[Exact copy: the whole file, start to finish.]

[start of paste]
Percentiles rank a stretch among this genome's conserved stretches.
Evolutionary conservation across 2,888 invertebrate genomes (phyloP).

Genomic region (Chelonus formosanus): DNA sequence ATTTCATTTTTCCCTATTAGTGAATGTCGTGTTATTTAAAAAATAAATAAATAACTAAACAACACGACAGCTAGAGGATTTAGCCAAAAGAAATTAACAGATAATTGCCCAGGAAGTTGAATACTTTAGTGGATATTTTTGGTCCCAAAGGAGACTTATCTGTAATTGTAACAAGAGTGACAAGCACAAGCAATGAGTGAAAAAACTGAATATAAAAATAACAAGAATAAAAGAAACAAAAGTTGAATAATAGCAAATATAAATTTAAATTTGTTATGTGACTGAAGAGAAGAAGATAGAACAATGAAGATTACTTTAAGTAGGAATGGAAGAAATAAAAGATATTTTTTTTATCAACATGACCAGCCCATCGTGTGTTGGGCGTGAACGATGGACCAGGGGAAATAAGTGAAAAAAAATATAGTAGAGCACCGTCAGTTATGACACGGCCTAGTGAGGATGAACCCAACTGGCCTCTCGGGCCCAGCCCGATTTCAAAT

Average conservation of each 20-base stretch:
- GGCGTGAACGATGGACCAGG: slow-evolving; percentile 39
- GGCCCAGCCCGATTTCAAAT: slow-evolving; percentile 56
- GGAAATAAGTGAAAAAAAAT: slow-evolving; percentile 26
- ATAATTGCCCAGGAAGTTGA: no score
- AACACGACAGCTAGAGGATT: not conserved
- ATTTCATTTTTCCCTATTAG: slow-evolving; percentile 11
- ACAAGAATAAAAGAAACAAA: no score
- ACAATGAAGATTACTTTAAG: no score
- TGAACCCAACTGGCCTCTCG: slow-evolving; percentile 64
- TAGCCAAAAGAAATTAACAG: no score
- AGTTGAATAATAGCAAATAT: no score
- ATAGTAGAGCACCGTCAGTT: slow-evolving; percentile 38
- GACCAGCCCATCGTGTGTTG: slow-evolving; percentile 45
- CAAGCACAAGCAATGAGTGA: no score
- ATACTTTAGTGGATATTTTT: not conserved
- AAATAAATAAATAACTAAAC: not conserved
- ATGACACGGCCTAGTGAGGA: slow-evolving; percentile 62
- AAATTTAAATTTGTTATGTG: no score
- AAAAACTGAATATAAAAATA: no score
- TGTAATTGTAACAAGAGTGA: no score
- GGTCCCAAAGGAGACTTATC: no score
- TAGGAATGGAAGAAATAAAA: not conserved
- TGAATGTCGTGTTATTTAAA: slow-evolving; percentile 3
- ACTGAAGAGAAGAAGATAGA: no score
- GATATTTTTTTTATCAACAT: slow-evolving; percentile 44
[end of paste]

Percentiles rank a stretch among this genome's conserved stretches.
Evolutionary conservation across 2,888 invertebrate genomes (phyloP).

Genomic region (Chelonus formosanus): DNA sequence ATTTCATTTTTCCCTATTAGTGAATGTCGTGTTATTTAAAAAATAAATAAATAACTAAACAACACGACAGCTAGAGGATTTAGCCAAAAGAAATTAACAGATAATTGCCCAGGAAGTTGAATACTTTAGTGGATATTTTTGGTCCCAAAGGAGACTTATCTGTAATTGTAACAAGAGTGACAAGCACAAGCAATGAGTGAAAAAACTGAATATAAAAATAACAAGAATAAAAGAAACAAAAGTTGAATAATAGCAAATATAAATTTAAATTTGTTATGTGACTGAAGAGAAGAAGATAGAACAATGAAGATTACTTTAAGTAGGAATGGAAGAAATAAAAGATATTTTTTTTATCAACATGACCAGCCCATCGTGTGTTGGGCGTGAACGATGGACCAGGGGAAATAAGTGAAAAAAAATATAGTAGAGCACCGTCAGTTATGACACGGCCTAGTGAGGATGAACCCAACTGGCCTCTCGGGCCCAGCCCGATTTCAAAT

Average conservation of each 20-base stretch:
- GGCGTGAACGATGGACCAGG: slow-evolving; percentile 39
- GGCCCAGCCCGATTTCAAAT: slow-evolving; percentile 56
- GGAAATAAGTGAAAAAAAAT: slow-evolving; percentile 26
- ATAATTGCCCAGGAAGTTGA: no score
- AACACGACAGCTAGAGGATT: not conserved
- ATTTCATTTTTCCCTATTAG: slow-evolving; percentile 11
- ACAAGAATAAAAGAAACAAA: no score
- ACAATGAAGATTACTTTAAG: no score
- TGAACCCAACTGGCCTCTCG: slow-evolving; percentile 64
- TAGCCAAAAGAAATTAACAG: no score
- AGTTGAATAATAGCAAATAT: no score
- ATAGTAGAGCACCGTCAGTT: slow-evolving; percentile 38
- GACCAGCCCATCGTGTGTTG: slow-evolving; percentile 45
- CAAGCACAAGCAATGAGTGA: no score
- ATACTTTAGTGGATATTTTT: not conserved
- AAATAAATAAATAACTAAAC: not conserved
- ATGACACGGCCTAGTGAGGA: slow-evolving; percentile 62
- AAATTTAAATTTGTTATGTG: no score
- AAAAACTGAATATAAAAATA: no score
- TGTAATTGTAACAAGAGTGA: no score
- GGTCCCAAAGGAGACTTATC: no score
- TAGGAATGGAAGAAATAAAA: not conserved
- TGAATGTCGTGTTATTTAAA: slow-evolving; percentile 3
- ACTGAAGAGAAGAAGATAGA: no score
- GATATTTTTTTTATCAACAT: slow-evolving; percentile 44